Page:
That last value of ‘music’ is a theme that is played throughout. All the meeting rooms are named after music genres such as Indie, Electro, Ska, Garage, etc. There’s a huge stack of Marshall amps in reception, and a large gig stage area for company meetings, lunch and learns, socials and performance. The conference calling booths are kitted out to look like recording studios, with ‘On Air’ light boxes above each door. Even the office notices for the company’s code of conduct look like gig promo posters plastered on a building site hoarding.
When I first booked this tour, considering this is a brand that is proud of the heritage of its product, I was half expecting to see boots everywhere. Instead, however, the interior is invested with some very clever hints designed into the fabric of the surfaces and materials used throughout. The intellectual property of the basic Dr Martens boot makes an appearance in very inventive and subtle ways. The black walls and floors are one of the more obvious applications, but you might notice a yellow line that runs throughout the space at ‘sole’ height that represents their distinct yellow stitching. This yellow stitched line also appears as a series of carefully spaced strip lights along corridors. Then you look down at the steps and realise the risers on each step are embellished with a finely grooved edge, specifically mimicking the edges of the famous Airwear sole. And, as a nice last touch – the tea caddies in the kitchen have yellow laces up the front!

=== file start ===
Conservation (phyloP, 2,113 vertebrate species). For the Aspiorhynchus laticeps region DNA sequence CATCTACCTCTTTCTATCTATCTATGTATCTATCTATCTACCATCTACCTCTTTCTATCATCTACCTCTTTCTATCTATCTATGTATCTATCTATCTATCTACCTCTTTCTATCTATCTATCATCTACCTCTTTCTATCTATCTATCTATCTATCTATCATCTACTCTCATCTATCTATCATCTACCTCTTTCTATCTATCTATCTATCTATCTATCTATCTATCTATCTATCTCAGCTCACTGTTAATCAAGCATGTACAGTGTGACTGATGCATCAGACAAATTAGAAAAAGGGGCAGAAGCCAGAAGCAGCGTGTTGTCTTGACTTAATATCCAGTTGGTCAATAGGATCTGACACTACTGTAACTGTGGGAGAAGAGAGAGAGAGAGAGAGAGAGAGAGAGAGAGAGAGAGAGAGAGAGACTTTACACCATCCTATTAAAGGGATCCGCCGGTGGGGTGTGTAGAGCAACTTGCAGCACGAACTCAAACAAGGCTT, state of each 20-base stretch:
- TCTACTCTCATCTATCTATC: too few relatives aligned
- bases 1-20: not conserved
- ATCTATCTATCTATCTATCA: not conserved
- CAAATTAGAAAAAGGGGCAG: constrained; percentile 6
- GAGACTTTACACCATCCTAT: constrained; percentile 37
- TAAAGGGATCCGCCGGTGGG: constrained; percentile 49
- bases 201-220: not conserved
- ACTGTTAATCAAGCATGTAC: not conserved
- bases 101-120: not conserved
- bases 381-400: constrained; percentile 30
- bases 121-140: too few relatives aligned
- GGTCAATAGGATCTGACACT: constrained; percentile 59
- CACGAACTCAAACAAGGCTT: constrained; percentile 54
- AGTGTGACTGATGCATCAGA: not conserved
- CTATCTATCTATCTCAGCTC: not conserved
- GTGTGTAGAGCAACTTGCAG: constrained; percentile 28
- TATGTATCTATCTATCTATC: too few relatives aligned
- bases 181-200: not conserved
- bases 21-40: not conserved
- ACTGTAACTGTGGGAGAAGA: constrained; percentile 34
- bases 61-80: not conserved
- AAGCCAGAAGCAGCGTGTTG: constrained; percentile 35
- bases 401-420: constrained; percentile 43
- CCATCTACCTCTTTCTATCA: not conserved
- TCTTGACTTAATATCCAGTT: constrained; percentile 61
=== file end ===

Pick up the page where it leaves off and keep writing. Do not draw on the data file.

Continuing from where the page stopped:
But for a space that represents a fashion brand, it’s also a very practical place – which you would expect from a brand that has its origins in down-to-earth workwear. The design for the showroom is all about making the space easy for merchants and buyers to pick and choose items from the range and assemble their own collection on a wall equipped with bespoke fixtures to display boots. The design studio is centred around a circular creative hub, with loads of shelf space for books, tear sheets, samples of various leathers and fixings, and racks of streetwear – a fantastic environment to immerse yourself in the emerging cultures and subcultures exploding around the world!
What Dr Martens has done with its space is a shining example of how the spirit and soul (and sole) of a brand can be deeply invested into the fabric of a building. Yes, the brand’s values and behaviours are on display, but it’s been done in a very creative and inventive way. For me, the successful application of the brand comes from the sense of raw attitude you get. Dr Martens isn’t a heritage brand that wallows to the past. There is a sense that it wants to stay relevant and be part of the next rebellion. A brand that would rather die before it gets old.